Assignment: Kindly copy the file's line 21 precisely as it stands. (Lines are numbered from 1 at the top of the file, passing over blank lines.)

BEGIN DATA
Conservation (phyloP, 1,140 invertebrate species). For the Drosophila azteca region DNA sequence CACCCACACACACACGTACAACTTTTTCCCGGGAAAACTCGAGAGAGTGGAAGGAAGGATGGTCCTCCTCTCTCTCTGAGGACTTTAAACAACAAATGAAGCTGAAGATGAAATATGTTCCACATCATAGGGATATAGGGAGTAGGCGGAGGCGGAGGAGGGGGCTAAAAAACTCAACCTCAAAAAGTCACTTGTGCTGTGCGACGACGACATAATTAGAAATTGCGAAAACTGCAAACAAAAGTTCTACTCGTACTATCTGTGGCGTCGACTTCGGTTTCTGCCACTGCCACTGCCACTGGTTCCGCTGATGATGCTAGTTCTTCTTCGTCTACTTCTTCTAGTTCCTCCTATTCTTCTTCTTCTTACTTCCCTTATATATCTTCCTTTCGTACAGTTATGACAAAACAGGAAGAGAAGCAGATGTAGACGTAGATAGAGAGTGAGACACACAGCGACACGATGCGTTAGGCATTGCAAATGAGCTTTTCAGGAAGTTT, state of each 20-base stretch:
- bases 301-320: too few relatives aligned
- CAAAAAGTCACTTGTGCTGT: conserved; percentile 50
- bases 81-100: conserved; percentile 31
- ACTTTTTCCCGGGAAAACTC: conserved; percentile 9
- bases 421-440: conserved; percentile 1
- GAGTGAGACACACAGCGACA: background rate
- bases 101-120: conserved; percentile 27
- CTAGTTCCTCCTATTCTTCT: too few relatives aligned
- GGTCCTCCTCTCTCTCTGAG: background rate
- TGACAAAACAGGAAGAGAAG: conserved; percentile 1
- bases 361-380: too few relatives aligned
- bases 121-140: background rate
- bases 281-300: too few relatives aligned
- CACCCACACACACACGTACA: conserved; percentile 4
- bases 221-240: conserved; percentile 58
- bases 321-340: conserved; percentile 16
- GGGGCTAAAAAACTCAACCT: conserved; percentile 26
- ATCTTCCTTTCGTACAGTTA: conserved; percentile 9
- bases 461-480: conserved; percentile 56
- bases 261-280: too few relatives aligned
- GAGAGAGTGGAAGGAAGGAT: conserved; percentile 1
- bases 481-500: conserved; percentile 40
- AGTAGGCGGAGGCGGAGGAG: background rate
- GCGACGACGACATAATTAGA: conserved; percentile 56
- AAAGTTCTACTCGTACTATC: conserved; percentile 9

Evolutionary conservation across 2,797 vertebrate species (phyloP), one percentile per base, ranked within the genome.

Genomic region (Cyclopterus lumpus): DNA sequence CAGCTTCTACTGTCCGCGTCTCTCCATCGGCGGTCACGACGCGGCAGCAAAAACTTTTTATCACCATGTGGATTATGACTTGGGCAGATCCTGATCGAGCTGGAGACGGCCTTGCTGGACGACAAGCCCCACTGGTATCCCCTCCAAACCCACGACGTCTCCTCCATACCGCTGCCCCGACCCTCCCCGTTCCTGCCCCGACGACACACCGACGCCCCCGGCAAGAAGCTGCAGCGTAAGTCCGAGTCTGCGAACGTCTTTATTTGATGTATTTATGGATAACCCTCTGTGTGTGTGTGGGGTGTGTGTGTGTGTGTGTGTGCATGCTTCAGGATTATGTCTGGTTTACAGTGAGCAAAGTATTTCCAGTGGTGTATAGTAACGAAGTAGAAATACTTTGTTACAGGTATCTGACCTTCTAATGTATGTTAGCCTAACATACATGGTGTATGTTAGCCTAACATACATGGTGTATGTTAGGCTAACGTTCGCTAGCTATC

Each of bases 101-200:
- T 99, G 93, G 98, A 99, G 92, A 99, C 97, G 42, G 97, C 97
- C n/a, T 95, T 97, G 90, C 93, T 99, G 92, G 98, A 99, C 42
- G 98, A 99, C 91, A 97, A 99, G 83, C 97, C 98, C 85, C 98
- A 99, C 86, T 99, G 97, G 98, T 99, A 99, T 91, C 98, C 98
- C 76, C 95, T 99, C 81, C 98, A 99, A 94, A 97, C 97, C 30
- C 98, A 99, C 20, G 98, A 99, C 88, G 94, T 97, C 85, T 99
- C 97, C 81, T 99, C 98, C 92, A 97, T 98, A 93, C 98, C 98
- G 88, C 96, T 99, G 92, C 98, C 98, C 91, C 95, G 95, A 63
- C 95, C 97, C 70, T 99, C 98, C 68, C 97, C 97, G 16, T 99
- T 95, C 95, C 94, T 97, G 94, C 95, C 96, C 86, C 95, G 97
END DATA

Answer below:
- bases 261-280: too few relatives aligned